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Some mothers do 'ave 'em
chap
nmg

Yesterday was a bit of an odd day. Decided to get a later train from Bath and rolled into work after eleven, which partly makes up for the extra time I've put in over the last few weeks. Ran a viva for one of my mentor's PhD students (we viva our PhD students three times, as a check on progress at nine months, for the transfer from MPhil to PhD at eighteen months, and the final thesis defence) which went well. Needed another teaching observation for the lecturer training course, so got my mentor to assess me assessing his student.

And then there was the crank. Just before lunch, a chap in his thirties stuck his head round the door and asked if I was busy because he'd like to talk about Semantic Web technologies. Well, fair enough. It's not uncommon for Glorious Leader or Eternal Leader to send visitors round to me at little or no notice, so I asked him to come back after the viva.

For the first fifteen minutes he seemed normal enough; we talked about the difficulty of building ontologies that were reusable and applicable to more than just one domain. Then he pulled out a sheaf of papers and started to explain his idea, which was a universal ontology that could be used to represent all knowledge, that was grounded in natural language yet worked across languages, and which did not suffer from encoding biases due to underlying assumptions. I started to realise that I had a problem when he said that the problem with current ontologies is that they are only two dimensional, whereas they need to be three dimensional (this is not a meaningful statement). You see, "syntax is one-dimensional, pragmatics is two-dimensional whereas semantics is three dimensional". I pointed out that computational linguists place pragmatics at a higher level than semantics, and that I was confused as to what the dimensions might be.

He had a chart of cells which represented concepts, where the relations between concepts were indicated by adjacency. The problem was that the concepts were two or three letter groups like "ish", "ork", "erf" and "und". When I asked what the concept labelled "ish" was, he said "it's the concept linking words with ish-ness, like issue, repetition, volition and so on". Ri-ight. I forget the exact details, but when I asked how "ish" related to the cell on its right, labelled "erv", there was some long explanation that involved semiotics and the fact that the ish-erv relationship was indicated by the "erf" rule at the bottom of the chart.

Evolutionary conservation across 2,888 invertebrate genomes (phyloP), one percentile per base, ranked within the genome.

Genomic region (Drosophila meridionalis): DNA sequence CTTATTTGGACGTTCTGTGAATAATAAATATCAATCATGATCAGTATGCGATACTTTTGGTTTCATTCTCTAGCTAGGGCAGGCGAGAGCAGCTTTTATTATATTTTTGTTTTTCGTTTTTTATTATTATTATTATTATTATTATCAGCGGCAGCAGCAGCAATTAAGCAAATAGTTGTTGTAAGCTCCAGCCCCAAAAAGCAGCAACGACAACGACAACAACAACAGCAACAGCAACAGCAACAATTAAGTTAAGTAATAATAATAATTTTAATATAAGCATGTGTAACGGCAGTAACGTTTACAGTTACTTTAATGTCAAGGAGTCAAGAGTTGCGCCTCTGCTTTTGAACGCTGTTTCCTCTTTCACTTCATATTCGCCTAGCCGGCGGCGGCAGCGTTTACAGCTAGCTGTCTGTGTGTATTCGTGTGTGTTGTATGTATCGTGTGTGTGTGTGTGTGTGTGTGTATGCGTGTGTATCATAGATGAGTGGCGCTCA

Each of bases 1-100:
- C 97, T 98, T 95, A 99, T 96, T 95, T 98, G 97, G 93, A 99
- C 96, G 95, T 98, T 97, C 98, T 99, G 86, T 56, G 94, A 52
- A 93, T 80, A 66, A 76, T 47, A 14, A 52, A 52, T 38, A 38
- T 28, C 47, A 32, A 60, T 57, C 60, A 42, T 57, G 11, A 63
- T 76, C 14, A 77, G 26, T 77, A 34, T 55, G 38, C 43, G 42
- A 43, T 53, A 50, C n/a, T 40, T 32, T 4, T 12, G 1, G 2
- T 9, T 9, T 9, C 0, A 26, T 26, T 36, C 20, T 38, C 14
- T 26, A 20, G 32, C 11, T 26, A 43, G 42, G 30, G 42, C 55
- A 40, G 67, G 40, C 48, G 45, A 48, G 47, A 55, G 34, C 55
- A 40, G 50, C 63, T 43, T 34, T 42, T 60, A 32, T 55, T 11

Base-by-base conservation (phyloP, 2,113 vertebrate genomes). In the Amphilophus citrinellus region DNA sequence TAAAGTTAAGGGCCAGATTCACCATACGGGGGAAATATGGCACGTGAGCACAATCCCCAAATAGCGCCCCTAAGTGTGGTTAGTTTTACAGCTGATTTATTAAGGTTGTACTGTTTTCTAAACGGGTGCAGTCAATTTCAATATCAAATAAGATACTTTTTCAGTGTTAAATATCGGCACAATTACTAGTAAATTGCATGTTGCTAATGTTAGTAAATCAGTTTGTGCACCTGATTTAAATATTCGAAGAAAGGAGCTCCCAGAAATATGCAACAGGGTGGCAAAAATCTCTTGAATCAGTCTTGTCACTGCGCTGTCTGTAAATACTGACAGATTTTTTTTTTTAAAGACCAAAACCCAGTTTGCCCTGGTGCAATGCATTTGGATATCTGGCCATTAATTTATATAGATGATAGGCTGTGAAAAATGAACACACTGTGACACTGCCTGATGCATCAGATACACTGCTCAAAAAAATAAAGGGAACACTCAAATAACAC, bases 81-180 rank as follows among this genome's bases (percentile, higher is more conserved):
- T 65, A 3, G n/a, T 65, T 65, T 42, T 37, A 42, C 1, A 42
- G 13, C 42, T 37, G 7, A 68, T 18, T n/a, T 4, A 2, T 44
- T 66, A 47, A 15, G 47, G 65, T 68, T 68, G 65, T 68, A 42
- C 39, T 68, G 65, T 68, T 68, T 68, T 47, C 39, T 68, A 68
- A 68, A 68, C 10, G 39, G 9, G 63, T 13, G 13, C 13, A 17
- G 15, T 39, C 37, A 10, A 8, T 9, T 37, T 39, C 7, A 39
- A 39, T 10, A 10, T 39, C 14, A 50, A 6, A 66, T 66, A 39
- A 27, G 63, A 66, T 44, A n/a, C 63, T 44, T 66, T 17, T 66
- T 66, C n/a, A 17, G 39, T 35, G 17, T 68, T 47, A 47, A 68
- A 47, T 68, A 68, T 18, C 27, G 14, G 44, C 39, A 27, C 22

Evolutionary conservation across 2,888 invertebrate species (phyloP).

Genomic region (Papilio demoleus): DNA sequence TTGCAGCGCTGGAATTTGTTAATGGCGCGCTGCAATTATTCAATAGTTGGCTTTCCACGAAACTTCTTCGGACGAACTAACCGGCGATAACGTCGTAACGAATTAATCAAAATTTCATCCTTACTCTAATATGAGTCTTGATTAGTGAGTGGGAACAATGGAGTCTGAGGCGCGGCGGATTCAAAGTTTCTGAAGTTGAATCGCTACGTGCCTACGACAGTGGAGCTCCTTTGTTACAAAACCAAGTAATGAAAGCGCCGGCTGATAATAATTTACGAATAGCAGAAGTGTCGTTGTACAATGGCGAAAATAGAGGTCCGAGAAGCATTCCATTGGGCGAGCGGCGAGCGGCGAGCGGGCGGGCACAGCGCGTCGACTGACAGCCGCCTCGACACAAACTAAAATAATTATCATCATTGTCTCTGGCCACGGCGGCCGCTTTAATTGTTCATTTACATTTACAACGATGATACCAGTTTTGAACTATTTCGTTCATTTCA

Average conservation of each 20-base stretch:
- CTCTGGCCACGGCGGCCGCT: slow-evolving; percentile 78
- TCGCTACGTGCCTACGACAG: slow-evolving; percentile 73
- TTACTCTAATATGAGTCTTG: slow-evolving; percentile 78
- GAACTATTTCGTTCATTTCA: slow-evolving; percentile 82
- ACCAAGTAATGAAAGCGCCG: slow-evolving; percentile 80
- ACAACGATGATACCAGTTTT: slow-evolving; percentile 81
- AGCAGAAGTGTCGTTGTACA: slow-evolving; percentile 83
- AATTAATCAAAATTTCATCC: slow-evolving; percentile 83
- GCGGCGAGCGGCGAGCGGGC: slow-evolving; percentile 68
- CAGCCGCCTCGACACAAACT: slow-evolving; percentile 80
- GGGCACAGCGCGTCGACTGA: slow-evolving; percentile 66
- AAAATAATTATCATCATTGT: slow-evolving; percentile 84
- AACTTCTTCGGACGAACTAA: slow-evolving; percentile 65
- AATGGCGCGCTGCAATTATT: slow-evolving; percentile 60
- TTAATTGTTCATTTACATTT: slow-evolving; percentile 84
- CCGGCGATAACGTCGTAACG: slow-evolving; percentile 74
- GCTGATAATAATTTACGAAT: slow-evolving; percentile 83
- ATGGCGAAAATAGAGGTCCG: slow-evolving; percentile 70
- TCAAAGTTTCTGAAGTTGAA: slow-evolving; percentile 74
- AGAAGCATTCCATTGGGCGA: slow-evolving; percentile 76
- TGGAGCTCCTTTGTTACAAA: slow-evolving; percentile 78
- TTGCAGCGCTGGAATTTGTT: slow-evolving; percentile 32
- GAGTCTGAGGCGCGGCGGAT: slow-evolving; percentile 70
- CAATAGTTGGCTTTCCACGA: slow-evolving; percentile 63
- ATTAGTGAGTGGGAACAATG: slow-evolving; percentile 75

I can't remember where I read this, but a year or so ago I read an account by a physicist that talked about how one deals with members of the public who wander into universities with Theories of Everything that manage to be overly complex, factually incorrect, fail to describe the observable facts, and plain crazy. As I sat with this man, I was frantically trying to think of a polite way of getting rid of him without having to say that his ideas were nonsense and that he seemed like a loon, albeit a well-mannered one. He'd admitted that he'd already gone to Oxford and presented his ideas to someone in the linguistics department, but that they'd been uninterested in his systematic means for determining the meaning of any word.

To cut a long story short (and to be honest, my mind turned off after a while as I tried not to think of Time Cube and giggle), I got rid of him after the best part of an hour by saying that I thought his ideas were interesting, but that I wasn't properly qualified to offer him advice on them because they were outside of my field of expertise.

Very, very strange.

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was this system called zig-zag?

That thought occurred to me, and I was on the verge of pointing him at it when I realised that I like Ted too much to point loons in his direction.

so who dislikes you that much to set you up and not point out it was a set up?

lil

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